Entering the Global Engineering Market: A Correlational Study of Cultural Intelligence and Market Orientation

Entering the Global Engineering Market: A Correlational Study of Cultural Intelligence and Market Orientation

Author: 
Stephen R. Galati
Program of study: 
D.M.
Abstract: 
Faced with increasing domestic competition from non-U.S. firms and a growing global marketplace, U.S.-based engineering firms have turned their focus to globalizing their services. Understanding the multifaceted cultural aspects of marketing and penetrating the global engineering market requires heightened cross-cultural leadership competencies in tandem with a strategic market orienting activities. The purpose of this quantitative correlational study was to determine any relationship that may exist between the variables of cultural intelligence and market orientation of decision makers at U.S.-based engineering firms to the dependent variable of entering the global marketplace. Participants were composed of senior-level global engineering and marketing decision makers from U.S.-based engineering firms listed on ENR’s Top Global and International Design Firms listings. The study included an online survey consisting of the Cultural Intelligence Scale and the individual market orientation scale, the I-MARKOR instrument. Statistical correlational analysis of the collected data indicated some positive relationships between factors of cultural intelligence and global market orientation. The analysis indicated a significant relationship exists between the aggregates of cultural intelligence and global market orientation. The study conclusions should assist globallyfocused engineering firms to better penetrate the worldwide marketplace and to recognize the benefits of cultural intelligence and global market orientation leadership skillsets. Since there was a significant relationship between cultural intelligence and individual market orientation, global-looking domestic engineering firms are encouraged to invest deeper in enhancing the factors that comprise cultural intelligent leadership decisions in the organization. The recommendations presented in the research study outline suggestions for future research and practice.
Dedication: 
I dedicate this dissertation to my wife, Janet, and my five children, Zachary, Nicholas, Sarah, Jacob, and Emily. They have encouraged me throughout my whole doctoral journey and continue to inspire me with their unwavering love and support. Without them, this work and the fulfillment of a life goal, would not have been possible. I could only hope to show my children this same support as they find interesting and inventive ways to exercise their intellect, or as they call it, their “smarticles”.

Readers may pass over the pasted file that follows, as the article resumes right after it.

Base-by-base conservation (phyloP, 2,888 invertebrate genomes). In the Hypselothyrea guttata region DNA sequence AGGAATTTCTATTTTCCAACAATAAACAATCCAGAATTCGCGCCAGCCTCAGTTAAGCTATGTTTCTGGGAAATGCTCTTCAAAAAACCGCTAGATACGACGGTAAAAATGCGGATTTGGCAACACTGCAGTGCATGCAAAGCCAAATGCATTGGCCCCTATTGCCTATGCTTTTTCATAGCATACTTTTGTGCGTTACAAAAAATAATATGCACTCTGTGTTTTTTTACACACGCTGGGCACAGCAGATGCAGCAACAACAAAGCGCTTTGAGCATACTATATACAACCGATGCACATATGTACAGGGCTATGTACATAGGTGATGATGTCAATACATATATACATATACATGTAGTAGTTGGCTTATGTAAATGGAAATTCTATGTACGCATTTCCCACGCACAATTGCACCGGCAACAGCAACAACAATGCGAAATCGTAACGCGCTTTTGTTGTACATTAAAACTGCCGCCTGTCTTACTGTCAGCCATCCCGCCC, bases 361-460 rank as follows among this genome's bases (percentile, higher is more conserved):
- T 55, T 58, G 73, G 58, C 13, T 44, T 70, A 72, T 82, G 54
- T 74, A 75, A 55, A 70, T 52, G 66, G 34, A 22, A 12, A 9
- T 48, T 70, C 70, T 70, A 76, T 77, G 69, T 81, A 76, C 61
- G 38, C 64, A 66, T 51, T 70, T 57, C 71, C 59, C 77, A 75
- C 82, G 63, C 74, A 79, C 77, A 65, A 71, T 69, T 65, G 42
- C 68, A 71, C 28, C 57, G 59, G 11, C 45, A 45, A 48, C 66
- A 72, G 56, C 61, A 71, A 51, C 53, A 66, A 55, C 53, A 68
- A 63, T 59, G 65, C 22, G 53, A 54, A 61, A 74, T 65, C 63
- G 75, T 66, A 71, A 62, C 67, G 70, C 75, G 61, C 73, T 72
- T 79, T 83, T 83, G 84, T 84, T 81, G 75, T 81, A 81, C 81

Acknowledgements: 
First, I want to express interminable gratitude to my mentor, Dr. Debbie RitterWilliams, who stuck with me through the good and bad times, and who always found ways to gently guide me forward. Dr. Deb is a remarkable mentor and scholar, who, through our years of work together, has showed me what it means to be a diligent, patient, confident, and encouraging academic. Her professionalism and high standards ensured the development and production of a quality work. I have met countless intellectuals and scholars throughout my many years of study, from my engineering and English rhetoric programs to my emergency preparedness and management studies. However, Dr. Deb stands alone as my most esteemed and beloved advisor. I want to thank my committee members, Dr. John Peed and Dr. Lionel De Souza, for their time, support, and many exceptional contributions to my study. I also want to thank Dr. Janice Novello for her review and contributions earlier in my study. My dissertation is a far better work through their guidance, perspectives, and recommendations. I want to recognize my wonderful Academic Counselors at the University of Phoenix, Carola Garfias and Chris LaPrath, for all of their support, direction, and care throughout my doctoral journey. Finally, I want to acknowledge those individuals who have supported my doctoral journey and inspired me to complete my dissertation. I must thank my parents for providing me the love and strong academic foundation that have led me to my doctoral degree. I want to acknowledge Drs. Soon Ang, Linn Van Dyne, and Christine Koh for allowing me to use their cultural intelligence scale in this research, and also Dr. Francine Schlosser for allowing me to use her individual market orientation measure. I would also like to thank those who took time out of their busy lives and participated in the study. Lastly, I want to acknowledge my Aunt Eileen, who whole-heartedly supported my doctoral journey and would frequently call me to inquire about my studies, offer her steadfast encouragement, and let me know she was proud of me. Unfortunately, my Aunt passed away before she could see these words; however, I will always remember her reassurance, love, and support.